The same may be true of human affairs. As we age, life can go smoothly until we become ill or reach old age and our systems begin to fail at an increasing rate. For society, it seems the pace of technological and social change is gradually and smoothly accelerating, like the river above the falls.. Suddenly, a threshold may be reached and chaos ensue. The swimmers ahead of us may already be in the maelstrom while for those of us farther behind, everything may still seem safe and calm. Listening with an alert mind, we may hear the sound as we approach a fall before it is too late to swim to the safety of the bank.
There are always lessons in nature.
Two media communications coming out of the first part of 2016 are making my heart sing!
The most recent was Leonardo DiCaprio’s Oscars “Best Actor” acceptance speech for his role in The Revenant. In it he spoke out forcefully about the critical threat of Climate Change, giving specifics about the collective response he sees needed to address it and a special shout out for First Nations peoples whose “voices have been drown out by the politics of greed”. It brought a smile to this man’s face as well:
The other was Al Gore’s latest TED Talk on the Case for Optimism on Climate Change, where he talks first about the continuing seriousness and ongoing effects of climate change, and then moves on to share some of the changes we ARE making and how those changes are impacting what is now possible, and what our future can hold. A hugely inspiring talk from this courageous and visionary Nobel Laureate:
One woman’s opinion, by Amy Lenzo
On reading an article by George Monbiot in the UK Guardian called If Children Lose Contact With Nature They Won’t Fight For It … I agree wholeheartedly with Monbiot’s title, but my hackles rise at the (to me) lazy & inaccurate argument that follows, “blaming” the entire problem at the door of youth’s on-screen engagement.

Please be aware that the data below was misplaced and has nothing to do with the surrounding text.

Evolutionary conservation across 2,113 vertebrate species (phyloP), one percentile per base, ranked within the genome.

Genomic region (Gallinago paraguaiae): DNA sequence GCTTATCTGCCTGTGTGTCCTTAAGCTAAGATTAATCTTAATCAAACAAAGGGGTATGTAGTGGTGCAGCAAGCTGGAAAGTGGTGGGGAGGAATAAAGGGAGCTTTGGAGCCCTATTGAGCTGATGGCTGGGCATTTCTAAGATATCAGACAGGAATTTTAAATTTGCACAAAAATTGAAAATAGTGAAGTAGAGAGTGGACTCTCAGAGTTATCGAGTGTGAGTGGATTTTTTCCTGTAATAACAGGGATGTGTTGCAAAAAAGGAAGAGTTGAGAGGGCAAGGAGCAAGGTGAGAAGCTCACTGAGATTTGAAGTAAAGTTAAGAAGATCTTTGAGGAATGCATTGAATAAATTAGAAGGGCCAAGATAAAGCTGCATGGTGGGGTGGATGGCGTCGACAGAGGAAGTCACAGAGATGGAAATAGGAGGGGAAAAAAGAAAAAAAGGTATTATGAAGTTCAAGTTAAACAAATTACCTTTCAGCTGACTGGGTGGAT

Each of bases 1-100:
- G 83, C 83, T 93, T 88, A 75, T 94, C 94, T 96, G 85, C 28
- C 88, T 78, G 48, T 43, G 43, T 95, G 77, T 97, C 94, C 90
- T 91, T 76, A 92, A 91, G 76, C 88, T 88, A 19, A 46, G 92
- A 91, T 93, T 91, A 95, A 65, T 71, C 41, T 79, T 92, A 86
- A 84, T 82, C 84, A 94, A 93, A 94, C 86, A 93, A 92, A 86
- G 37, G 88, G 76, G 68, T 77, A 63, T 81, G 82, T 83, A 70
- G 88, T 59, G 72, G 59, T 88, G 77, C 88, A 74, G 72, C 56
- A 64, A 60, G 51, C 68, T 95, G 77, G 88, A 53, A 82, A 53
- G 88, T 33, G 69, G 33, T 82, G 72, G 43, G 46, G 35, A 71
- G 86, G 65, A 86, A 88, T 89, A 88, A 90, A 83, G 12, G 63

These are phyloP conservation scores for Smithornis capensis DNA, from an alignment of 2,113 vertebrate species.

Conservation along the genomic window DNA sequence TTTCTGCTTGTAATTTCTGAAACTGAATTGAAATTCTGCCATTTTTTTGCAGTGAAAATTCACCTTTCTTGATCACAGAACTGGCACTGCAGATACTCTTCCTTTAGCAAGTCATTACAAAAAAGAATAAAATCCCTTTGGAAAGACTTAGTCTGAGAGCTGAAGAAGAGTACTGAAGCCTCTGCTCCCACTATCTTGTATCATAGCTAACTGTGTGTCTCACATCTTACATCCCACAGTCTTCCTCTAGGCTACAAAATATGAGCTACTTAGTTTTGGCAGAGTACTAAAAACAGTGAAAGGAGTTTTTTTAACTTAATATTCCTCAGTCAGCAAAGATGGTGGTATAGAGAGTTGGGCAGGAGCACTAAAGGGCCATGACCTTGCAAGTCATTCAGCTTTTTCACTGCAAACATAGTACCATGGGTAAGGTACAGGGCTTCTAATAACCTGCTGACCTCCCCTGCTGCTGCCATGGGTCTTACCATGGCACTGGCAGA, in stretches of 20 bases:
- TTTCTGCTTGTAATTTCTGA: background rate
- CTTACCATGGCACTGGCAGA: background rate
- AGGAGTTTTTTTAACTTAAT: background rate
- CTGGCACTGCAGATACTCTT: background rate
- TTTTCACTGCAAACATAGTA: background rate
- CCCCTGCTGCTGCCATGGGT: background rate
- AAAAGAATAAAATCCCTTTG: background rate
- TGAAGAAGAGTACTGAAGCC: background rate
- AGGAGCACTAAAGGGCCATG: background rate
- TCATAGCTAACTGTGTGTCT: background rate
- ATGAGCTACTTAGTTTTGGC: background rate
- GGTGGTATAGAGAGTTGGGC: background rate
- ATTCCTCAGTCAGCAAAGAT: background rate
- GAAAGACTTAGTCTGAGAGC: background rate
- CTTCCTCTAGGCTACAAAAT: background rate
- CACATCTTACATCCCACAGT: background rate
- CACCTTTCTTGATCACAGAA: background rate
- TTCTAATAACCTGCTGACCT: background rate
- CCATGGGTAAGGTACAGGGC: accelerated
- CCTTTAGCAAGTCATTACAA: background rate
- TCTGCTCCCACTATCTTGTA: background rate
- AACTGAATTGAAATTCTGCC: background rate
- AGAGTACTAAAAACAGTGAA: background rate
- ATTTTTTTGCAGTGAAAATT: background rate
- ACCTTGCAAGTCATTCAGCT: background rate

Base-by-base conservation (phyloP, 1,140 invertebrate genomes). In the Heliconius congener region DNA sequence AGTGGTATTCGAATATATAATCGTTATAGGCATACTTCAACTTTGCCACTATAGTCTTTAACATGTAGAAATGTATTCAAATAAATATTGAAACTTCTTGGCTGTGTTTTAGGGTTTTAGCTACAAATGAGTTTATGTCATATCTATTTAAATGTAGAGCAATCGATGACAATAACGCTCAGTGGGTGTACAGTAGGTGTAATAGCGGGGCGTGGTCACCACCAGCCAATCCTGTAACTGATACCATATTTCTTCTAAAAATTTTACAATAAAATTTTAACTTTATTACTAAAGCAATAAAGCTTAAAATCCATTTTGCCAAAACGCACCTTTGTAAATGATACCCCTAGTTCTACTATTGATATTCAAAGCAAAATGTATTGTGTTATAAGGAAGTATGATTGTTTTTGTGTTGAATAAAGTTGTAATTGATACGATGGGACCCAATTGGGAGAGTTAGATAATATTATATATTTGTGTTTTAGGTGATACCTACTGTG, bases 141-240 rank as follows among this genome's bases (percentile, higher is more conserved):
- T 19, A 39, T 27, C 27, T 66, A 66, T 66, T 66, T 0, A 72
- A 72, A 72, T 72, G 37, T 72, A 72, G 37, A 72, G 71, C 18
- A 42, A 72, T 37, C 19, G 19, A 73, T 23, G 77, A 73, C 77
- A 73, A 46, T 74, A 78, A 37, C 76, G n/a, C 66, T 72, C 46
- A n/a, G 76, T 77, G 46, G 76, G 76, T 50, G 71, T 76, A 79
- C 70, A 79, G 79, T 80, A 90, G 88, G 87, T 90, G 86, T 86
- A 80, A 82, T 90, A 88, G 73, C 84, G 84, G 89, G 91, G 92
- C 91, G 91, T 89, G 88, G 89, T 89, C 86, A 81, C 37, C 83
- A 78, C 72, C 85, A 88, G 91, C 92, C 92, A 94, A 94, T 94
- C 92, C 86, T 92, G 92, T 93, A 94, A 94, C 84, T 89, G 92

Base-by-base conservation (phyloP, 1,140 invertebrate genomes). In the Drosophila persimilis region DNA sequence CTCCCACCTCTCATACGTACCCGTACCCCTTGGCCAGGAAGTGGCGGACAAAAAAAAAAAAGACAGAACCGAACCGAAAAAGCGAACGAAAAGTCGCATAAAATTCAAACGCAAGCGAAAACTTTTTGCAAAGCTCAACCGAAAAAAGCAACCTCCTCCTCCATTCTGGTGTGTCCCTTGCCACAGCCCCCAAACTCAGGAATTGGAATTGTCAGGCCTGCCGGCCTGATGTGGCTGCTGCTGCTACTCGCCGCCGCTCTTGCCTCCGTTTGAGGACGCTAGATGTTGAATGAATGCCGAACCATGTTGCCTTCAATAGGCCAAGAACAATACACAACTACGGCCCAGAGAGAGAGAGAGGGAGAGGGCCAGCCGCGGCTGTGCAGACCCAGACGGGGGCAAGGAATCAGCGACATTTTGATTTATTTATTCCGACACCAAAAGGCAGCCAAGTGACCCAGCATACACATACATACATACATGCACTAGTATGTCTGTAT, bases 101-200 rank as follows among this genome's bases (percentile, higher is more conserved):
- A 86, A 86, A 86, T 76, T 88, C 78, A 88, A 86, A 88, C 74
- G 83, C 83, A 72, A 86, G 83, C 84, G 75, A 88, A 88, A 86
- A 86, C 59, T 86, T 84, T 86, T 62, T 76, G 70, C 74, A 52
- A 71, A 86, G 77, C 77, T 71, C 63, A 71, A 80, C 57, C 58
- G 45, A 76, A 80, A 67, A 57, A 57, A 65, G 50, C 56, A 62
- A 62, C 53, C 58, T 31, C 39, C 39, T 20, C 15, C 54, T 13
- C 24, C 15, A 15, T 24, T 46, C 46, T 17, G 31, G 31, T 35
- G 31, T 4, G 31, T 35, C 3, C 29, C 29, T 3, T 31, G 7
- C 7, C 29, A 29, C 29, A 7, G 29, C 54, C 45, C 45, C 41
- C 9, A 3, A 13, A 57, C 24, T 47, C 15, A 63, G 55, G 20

The truth is that while large-scale social conditions have indeed changed our children’s freedoms and access to the natural world (there’s a lot more happening here than the rise of the internet, folks), I believe that those little screens also hold some part of the way back for many of us (and our children).
I grew up as an introvert in the Arizona desert, where nature was a bit prickly to say the least, and my own passion for the natural world was born in books. Today’s “books” have multi-media to draw children in to the mystery and magic of the natural world, and are even more effective.
Of course we want to encourage children to get out on the land and have direct engagement with the natural world.
Of course a personal relationship with nature is a hugely powerful motivational source for conservation and environmental activism (we protect what we know and love), and a source of balance and wholeness for all of us.
We are all of the land, and belong to it, whether we know it or not. From my perspective, it’s far more effective to convey this message creatively in the many ways we now have to connect and communicate with each other – and imbue our own online engagement with nature-connection (e.g. don’t disconnect from our bodies when we’re online, remember we are talking with actual human beings with their feet on the ground within a specific environment, use sense-based language and photography to stay connected to the natural world, etc.) – than it is to bemoan reality.